Cast: not known
    Length: 140ft Archive: Lost
  • Gabriel Grub, the Surly Sexton (UK 1904) d. James Williamson p.c. Williamson
    Cast: not known
    Length: 400ft Archive: Lost
  • A Knight for a Night (USA 1909) d. not known p.c. Edison
    Cast: not known
    Length: 370ft Archive: Lost
  • Mr Pickwick’s Predicament (USA 1912) d. J. Searle Dawley p.c. Edison
    Cast: Charles Ogle, Mary Fuller, Marc McDermott
    Length: 1000ft Archive: Extant
  • Pickwick Papers: episode 1; The Honourable Event (USA 1913) d. Larry Trimble p.c. Vitagraph
    Cast: John Bunny (Pickwick), James Piror (Mr Tupman), H.P. Owen (Sam Weller)
    Length: 1 reel Archive: BFI Availability: Dickens Before Sound DVD
  • Pickwick Papers: episode 2; The Adventure of Westgate Seminary (USA 1913) d. Larry Trimble p.c. Vitagraph
    Cast: John Bunny (Pickwick), James Prior (Mr Tupman), H.P. Owen (Sam Weller)
    Length: 1 reel Archive: BFI

  • Pickwick Papers: episode 3; The Adventure of the Shooting Party (USA 1913) d. Larry Trimble p.c. Vitagraph
    Cast: John Bunny (Pickwick), Fred Hornby (Winkle), H.P. Owen (Sam Weller)
    Length: 1 reel Archive: Lost?
    Note: The first two episodes (which were also shown together as a two-reeler) were released February 1913, and the third episode in September 1913.
  • Pickwick versus Bardell (Clarendon Speaking Pictures) (UK 1913) d. Wilfred Noy p.c. Clarendon
    Cast: not known
    Length: 1000ft Archive: Lost
    Note: Dramatisation to accompany stage recital
  • Mr Pickwick in a Double-Bedded Room (UK 1913) d. Wilfred Noy p.c. Clarendon
    Cast: not known
    Length: 1000ft Archive: Lost
    Note: Dramatisation to accompany stage recital
  • Mrs Corney Makes the Tea (UK 1913) d. Wilfred Noy p.c. Clarendon
    Cast: not known
    Length: 1000ft Archive: Lost
    Note: Dramatisation to accompany stage recital
  • The Adventures of Mr Pickwick (UK 1921) d. Thomas Bentley p.c. Ideal
    Cast: Fred Volpe (Pickwick), Mary Brough (Mrs Bardell), Ernest Thesiger (Mr Jingle), Hubert Woodward (Sam Weller), Bransby Williams (Sgt Buzfuz)
    Length: 6000ft Archive: Lost

Sketches by Boz

  • Mr Horatio Sparkins (USA 1913) d. not known p.c. Vitagraph
    Cast: Courtenay Foote (Horatio Sparkins), Flora Finch (Teresa Halderton)
    Length: 1000ft Archive: Lost

A Tale of Two Cities

  • A Tale of Two Cities (USA 1908) d. not known p.c. Selig
    Cast: not known
    Length: 1000ft Archive: Lost
  • A Tale of Two Cities (USA 1911) d. William Humphrey p.c. Vitagraph
    Cast: Maurice Costello (Sidney Carton), Norma Talmadge (Lucy Manette)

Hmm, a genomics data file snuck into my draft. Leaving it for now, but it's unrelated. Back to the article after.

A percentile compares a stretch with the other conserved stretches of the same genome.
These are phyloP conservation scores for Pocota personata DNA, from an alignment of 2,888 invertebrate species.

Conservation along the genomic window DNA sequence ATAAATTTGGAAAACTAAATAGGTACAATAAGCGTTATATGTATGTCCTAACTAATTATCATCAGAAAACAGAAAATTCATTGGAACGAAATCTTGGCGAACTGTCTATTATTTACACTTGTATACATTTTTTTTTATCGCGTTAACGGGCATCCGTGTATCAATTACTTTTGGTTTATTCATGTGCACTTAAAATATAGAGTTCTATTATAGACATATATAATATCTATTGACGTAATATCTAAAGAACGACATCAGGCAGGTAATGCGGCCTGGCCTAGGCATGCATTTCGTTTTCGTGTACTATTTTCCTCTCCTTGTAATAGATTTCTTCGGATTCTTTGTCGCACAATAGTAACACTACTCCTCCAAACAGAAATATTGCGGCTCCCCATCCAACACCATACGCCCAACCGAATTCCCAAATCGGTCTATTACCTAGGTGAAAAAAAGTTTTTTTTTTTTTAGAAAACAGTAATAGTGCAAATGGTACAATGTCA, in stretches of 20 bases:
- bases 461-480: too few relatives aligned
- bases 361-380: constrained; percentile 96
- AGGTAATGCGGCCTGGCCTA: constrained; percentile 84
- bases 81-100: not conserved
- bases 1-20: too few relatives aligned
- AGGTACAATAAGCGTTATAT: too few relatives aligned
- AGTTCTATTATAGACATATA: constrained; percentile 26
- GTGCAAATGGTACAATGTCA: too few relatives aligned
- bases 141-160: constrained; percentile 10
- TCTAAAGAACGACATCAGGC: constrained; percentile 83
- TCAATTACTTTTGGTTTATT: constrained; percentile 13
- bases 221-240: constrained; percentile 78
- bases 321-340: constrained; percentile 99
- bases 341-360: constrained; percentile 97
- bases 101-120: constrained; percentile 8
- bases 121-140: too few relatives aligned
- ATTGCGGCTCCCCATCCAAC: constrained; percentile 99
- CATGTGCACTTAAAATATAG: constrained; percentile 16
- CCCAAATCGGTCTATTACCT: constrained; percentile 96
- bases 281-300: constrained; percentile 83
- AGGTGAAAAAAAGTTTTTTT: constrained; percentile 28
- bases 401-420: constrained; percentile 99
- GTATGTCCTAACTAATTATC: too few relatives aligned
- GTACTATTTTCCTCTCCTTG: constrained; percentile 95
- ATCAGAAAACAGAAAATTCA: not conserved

Length: 3021ft Archive: BFI, MOMA, UCLA Availability: Grapevine Video DVD-R
  • A Tale of Two Cities (USA 1917) d. Frank Lloyd p.c. Fox
    Cast: William Farnum (Charles Darney / Sydney Carton), Jewel Carmen (Lucie Manete), Charles Clary (Marquis St. Evremonde), Rosita Marstini (Madame De Farge)
    Length: 7 reels Archive: UCLA
  • The Birth of a Soul (USA 1920) d. Edwin L. Hollywood p.c. Vitagraph
    Cast: Harry T. Morey (Philip Grey/Charles Drayton), Jean Paige (Dorothy Barlow)
    Length: 4986ft Archive: Lost
    Note: Loose adaptation in American setting
  • A Tale of Two Cities (Tense Moments with Great Authors) (UK 1922) d. W.C. Rowden p.c. Master
    Cast: J. Fisher White (Dr Manette), Clive Brook (Sidney Carton), Ann Trevor (Lucie Manette)
    Length: 1174ft Archive: Lost
  • The Only Way (UK 1926) d. Herbert Wilcox p.c. Herbert Wilcox
    Cast: John Martin Harvey (Sidney Carton), Madge Stuart (Mimi), Betty Faire (Lucie Manette), J. Fisher White (Dr Manette)
    Length: 10075ft Archive: BFI

Other fiction

  • Leaves from the Books of Charles Dickens (UK 1912) d. not known p.c. Britannia
    Cast: Thomas Bentley (multiple roles)
    Length: 740ft Archive: Cinémathèque Française, Gaumont Pathé Archives
  • Master and Pupil (USA 1912) d. J. Searle Dawley p.c. Edison
    Cast: Harry Furniss (The Master), Mary Fuller (his daughter), Harold Shaw (pupil)
    Length: 1000ft Archive: Lost
    Note: Story about an impoverished artist who illustrates the works of Dickens
  • Dickens Up-to-Date (Syncopated Picture Plays) (UK 1923) d. Bertram Phillips p.c. Bertram Phillips
    Cast: Queenie Thomas
    Length: 1900ft Archive: Lost
    Note: Comedy burlesque

Uncertain titles
Some sources give a Barnaby Rudge (USA 1911) directed by Charles Kent. Kent was working at this time for Vitagraph, and there is no record of such a Vitagraph production. Denis Gifford, in Books and Plays in Films 1896-1915, lists a one-reel Oliver Twist apparently made in Denmark in 1910, but no such production can be found in the online Danish filmography. Some sources list a German Oliver Twist directed by Lupu Pick in 1920, but this appears to have been a production announced but not completed. Magliozzi lists an American 1922 Scrooge held by UCLA, but this is probably the UK title from the Tense Moments with Great Authors series. The 1924 Bonzo cartoon Playing the Dickens in an Old Curiosity Shop (UK 1925) uses only Dickens’ title. The UK 1904 film Mr Pecksniff Fetches the Doctor has no connection with Martin Chuzzlewit.

The Pickwick Coach halts near to the future New Bioscope Towers, from the newsreel Mr Pickwick (Pathé Gazette) (1927), from British Pathe

Non-fiction